The confluence of Brandon Peters' success and Wilton Speight's struggles in the Spring Game has reignited the debate in the fanbase about Speight's role and future in the program. This debate has been going on, in one form or another, since the early days of Speight's recruitment. Back then it was Speight vs. David Cornwell and Michael O'Connor; a couple years ago it was Speight vs. "this dude's never gonna play; he should transfer"; last year it was Speight vs. O'Korn; and now it is Speight vs. Peters.
Thus far, Speight vs. Peters has been less about actual, realistic takes on each quarterback's skills and deficiencies, and much more of a referendum on Speight's 2016 season; which, predictably, means it has been a referendum on the disappointing end to last season. Two regular-season losses, both coming on the final play of the game. Four measly points the only difference between the historic and the merely good. It's almost impossible to be a fan and not get impassioned by that. But I think it is key that we keep our heads, even in the face of passion.
Here's something that is so blindingly, obviously true that in comes close to tautology, yet that some Michigan fans seem to have forgotten. In any complex system, every result depends on the combination of a huge variety of factors. They say "victory has a thousand fathers; but defeat is an orphan," but in reality, of course, every victory and defeat has not only a thousand fathers, but a thousand mothers, siblings, cousins, great-aunts, and butterflies whose flapping wings change the course of history. Asking "what caused X," in this context, is almost entirely fruitless. Everything caused X.
It is true, as Speight's defenders are saying, that he played well enough to get us to within a whisker's breadth of a Big Ten title -- that had factors and deficiencies entirely outside of his control gone a different way, the games we lost would have had a different outcome. It is also true, as Speight skeptics are saying, that he made critical mistakes that swung those games, and that better performances might have put those contests out of range of other deficiencies. Speight wasn't good enough. The running game wasn't good enough. The coaching and game planning weren't good enough. The defense and special teams weren't good enough. The injury luck wasn't good enough. And, particularly in one potentially decisive moment, the officiating wasn't good enough.
And the really interesting thing here is that, even though exchanges about this take the appearance of arguments, no one really disagrees. Everyone sees and acknowledges how Speight struggled in the big games at the end -- whether because of injury or otherwise, and everyone sees the strong numbers he put up in all the others. Everyone sees and acknowledges how a better, healthier offensive line might have enabled the running game to salt away leads late. The only disagreement is over which was most important; the determination of which is impossible, a fool's errand.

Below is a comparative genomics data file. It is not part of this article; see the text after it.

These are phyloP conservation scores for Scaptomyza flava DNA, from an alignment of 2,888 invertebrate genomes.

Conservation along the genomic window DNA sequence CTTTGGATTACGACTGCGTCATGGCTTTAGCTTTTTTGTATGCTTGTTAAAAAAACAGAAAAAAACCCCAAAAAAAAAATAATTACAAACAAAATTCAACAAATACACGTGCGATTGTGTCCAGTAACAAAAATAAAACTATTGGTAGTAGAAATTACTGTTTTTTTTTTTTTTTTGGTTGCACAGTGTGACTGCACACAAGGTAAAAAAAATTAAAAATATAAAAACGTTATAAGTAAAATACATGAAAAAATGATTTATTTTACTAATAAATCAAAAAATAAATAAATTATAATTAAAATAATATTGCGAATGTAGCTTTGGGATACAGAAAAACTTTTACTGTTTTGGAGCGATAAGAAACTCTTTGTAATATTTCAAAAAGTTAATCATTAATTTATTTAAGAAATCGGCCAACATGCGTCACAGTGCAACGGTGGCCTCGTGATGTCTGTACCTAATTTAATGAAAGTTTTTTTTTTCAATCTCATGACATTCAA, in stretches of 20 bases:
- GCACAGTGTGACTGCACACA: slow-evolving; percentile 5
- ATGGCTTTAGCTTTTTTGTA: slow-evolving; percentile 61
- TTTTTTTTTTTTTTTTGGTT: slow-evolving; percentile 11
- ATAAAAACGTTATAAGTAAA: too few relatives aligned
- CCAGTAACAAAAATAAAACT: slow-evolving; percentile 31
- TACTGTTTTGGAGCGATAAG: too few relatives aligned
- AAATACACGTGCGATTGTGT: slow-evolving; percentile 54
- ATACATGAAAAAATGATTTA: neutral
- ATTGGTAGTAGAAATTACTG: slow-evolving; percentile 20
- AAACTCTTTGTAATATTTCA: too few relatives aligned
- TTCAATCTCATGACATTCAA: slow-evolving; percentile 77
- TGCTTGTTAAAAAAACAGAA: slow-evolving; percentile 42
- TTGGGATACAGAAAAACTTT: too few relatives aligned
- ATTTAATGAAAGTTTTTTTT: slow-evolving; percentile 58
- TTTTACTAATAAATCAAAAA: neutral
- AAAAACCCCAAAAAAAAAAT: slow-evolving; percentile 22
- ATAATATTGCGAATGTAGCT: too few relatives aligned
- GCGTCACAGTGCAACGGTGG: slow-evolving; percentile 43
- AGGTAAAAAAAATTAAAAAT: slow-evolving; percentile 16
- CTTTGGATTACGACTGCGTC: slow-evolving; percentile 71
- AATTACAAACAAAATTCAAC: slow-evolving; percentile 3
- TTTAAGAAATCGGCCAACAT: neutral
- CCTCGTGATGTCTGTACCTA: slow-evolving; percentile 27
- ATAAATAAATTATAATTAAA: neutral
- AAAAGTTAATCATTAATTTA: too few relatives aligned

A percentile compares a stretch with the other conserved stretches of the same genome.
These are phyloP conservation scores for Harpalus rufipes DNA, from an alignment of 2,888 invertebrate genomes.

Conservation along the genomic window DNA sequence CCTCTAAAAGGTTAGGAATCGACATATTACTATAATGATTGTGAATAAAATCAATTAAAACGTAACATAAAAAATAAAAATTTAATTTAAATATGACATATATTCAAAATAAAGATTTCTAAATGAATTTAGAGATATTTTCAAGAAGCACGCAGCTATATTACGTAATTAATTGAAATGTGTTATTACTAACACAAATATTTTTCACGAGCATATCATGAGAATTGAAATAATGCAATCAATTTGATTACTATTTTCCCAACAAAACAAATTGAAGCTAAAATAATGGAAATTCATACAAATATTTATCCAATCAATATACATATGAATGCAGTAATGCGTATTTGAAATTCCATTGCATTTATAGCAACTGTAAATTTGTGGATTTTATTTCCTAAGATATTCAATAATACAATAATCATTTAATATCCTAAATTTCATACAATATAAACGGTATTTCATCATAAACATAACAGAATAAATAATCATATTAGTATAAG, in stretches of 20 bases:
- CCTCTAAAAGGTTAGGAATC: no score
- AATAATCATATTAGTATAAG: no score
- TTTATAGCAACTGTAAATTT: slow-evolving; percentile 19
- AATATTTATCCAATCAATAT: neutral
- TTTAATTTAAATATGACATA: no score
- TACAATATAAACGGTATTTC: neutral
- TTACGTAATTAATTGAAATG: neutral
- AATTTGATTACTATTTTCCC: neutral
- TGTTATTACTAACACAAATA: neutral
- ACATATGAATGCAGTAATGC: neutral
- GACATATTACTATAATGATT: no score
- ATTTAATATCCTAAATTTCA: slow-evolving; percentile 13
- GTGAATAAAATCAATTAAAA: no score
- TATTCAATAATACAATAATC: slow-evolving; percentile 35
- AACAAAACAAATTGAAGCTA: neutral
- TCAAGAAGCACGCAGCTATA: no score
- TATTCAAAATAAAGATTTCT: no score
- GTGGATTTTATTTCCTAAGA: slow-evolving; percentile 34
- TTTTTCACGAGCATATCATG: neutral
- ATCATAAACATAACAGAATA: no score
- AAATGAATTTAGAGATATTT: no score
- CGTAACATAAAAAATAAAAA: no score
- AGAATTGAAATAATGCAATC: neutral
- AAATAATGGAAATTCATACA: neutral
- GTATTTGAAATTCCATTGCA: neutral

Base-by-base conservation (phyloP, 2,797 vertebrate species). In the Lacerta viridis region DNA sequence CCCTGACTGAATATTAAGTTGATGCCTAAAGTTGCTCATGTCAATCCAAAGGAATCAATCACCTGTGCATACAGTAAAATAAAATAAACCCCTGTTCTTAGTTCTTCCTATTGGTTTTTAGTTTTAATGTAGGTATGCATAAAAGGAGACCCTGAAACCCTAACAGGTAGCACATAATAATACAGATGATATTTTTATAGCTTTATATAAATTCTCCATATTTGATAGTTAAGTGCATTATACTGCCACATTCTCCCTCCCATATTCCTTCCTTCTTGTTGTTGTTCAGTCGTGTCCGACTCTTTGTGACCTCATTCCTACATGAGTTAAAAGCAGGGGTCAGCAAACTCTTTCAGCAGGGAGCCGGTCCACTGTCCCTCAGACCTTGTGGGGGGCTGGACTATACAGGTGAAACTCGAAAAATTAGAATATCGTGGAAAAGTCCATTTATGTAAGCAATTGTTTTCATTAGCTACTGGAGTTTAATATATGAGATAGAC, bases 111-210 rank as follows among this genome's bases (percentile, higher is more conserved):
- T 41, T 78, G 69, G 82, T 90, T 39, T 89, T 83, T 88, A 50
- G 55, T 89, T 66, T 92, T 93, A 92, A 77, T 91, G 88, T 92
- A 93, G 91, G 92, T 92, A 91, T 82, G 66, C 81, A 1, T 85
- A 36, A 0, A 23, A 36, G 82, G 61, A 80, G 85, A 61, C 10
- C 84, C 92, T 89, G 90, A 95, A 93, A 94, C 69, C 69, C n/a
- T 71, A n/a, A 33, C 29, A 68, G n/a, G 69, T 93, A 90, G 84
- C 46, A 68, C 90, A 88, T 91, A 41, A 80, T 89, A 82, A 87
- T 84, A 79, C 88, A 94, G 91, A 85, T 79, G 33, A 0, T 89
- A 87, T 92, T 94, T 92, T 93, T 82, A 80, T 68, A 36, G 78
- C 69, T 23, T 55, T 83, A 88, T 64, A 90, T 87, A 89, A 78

Is it Speight's fault we didn't win a national title last year? Of course it is. But also, not at all.
I don't know whether Speight or Peters should be our starting quarterback next year. There's no denying Peters looked better on Saturday, and I think it's clear he has, ultimately, the brighter future. It's also clear that he's still a redshirt freshman, and prone to the mistakes of a young player; he is not yet what it looks for all the world like he eventually will be. I am also painfully aware that, to date, I have been on the wrong side of every Speight debate. I wanted us to take David Cornwell over Speight in the 2014 recruiting class; whatever you think of Speight, it's clear his career has far eclipsed that of Cornwell, who transferred to Nevada and has yet to log a single statistic in college football. I thought Morris was ahead of Speight behind Jake Rudock in 2015; this proved wildly incorrect. I thought O'Korn was better and would beat Speight for the starting job last year; we all saw, in the Indiana game, just how far O'Korn was from being a viable quarterback. Each time I have gone against Speight in these arguments, I have been proven wrong; this fact humbles me as it should humble everyone now clamoring for Peters to take over. And so, I am unsure.
The only thing I am sure of is that re-litigating the past won't bring clarity to this discussion, not when the only past data on Peters are high school highlight reels and vague reports from practices we haven't seen. Tearing each others' heads off over where to place the blame for last year's near miss won't help; seeking to punish Speight for the disappointment might be easy, but it doesn't bring us any closer to truth. Keep your eyes on the prize.